Trump Spoke About the Future of Common Core, Here's What he Said

President Trump held a Business CEO Town Hall Tuesday morning where many things were discussed.

Trump spoke about Common Core being a failure, suggesting that he fully plans to keep his campaign promise to end the highly unpopular program plaguing our schools across the country.


“Common Core, I mean, we have to bring education more local,” Trump said. “We can’t be managing education from Washington.”

The president continued:

When I go out to Iowa, when I go out to the different states and I talk, they want to run their school programs locally and they’ll do a much better job… And I like the fact of getting rid of Common Core. You know, Common Core, to me, we have to end it. We have to bring education local, to me. I’ve always said it, I’ve been saying it during the campaign, and we’re doing it.

Trump promised several times on the campaign trail to end Common Core, and many are calling for the president to take action.

Critics are worried that Trump’s message went from “ending Common Core” to “school choice” towards the end of the election. Skeptics are worried that the president may be coming off his pledge to give more power back to the states over their schools.

Emmett McGroarty, a senior fellow at the American Principles Project, is looking for answers and clarification on the problematic standards that were adopted by states in exchange for federal funding and relief from federal regulations.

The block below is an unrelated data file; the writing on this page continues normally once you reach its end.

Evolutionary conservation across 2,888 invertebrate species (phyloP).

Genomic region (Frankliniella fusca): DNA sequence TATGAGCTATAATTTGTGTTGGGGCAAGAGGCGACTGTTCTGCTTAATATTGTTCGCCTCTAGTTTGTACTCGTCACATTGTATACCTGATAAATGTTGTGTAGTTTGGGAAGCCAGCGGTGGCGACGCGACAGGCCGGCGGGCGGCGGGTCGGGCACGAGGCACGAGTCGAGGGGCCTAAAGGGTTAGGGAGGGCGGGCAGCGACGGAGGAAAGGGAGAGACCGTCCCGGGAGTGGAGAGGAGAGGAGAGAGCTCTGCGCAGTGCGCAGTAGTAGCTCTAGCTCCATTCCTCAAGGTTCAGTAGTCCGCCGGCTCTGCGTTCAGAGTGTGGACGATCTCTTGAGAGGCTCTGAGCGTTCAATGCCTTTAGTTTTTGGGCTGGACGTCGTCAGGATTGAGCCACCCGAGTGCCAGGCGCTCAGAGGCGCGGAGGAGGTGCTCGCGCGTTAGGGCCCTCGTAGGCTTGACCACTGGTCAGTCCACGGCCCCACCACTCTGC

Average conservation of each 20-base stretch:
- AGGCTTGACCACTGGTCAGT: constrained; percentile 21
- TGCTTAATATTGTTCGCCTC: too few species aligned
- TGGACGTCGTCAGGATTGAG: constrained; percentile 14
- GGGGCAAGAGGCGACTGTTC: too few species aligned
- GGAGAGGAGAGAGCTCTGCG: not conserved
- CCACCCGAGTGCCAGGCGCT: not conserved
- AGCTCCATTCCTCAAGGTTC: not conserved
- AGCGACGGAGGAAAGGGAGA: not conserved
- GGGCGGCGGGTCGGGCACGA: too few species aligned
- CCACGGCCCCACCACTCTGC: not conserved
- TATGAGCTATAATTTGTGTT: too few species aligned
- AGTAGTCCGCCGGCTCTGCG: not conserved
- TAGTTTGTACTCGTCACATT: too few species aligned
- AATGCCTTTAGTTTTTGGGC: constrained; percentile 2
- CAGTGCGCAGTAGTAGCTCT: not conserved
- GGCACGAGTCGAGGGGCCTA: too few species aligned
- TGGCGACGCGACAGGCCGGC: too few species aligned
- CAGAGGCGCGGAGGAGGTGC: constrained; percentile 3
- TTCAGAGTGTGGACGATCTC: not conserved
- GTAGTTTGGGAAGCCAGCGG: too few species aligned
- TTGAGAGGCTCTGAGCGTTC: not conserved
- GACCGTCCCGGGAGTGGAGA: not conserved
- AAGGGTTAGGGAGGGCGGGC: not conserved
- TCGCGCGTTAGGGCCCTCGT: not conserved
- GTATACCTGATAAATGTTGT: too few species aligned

“More than any other President — or even presidential candidate — ever, Donald Trump has empathized with our citizens, particularly parents, who have seen firsthand the damage done by federal efforts to shape and dictate education policy,” McGroarty said in a statement.

“Today’s comments show that President Trump has not forgotten his promise to end Common Core and return to local control of education,” he added.


“He is taking seriously the assurance he made in his Inaugural Address, ‘Today… we are transferring power from Washington, D.C. and giving it back to you, the American people.'”

Trump also spoke about education secretary Betsy DeVos, adding that she is “doing a terrific job.”

“Highly respected, tremendous track record, but she’s got one of the toughest jobs of any of our secretaries, to me, she’s got one of the toughest jobs,” Trump added.

McGroarty made his most vital point in that Trump’s leadership will be crucial to eliminating Common Core.

“Every Swamp creature will unite to fight against the president on this, so his leadership will be critical,” he explains.

“We look forward to seeing what steps the Trump Administration will take in the coming months to take power away from Washington D.C. and return it to parents.”

If Trump will throw his support behind this campaign promise and fight for the elimination of this program, he will have many influential people ready to help him win this battle.

Ending Common Core is something that the president must get done sooner rather than later.


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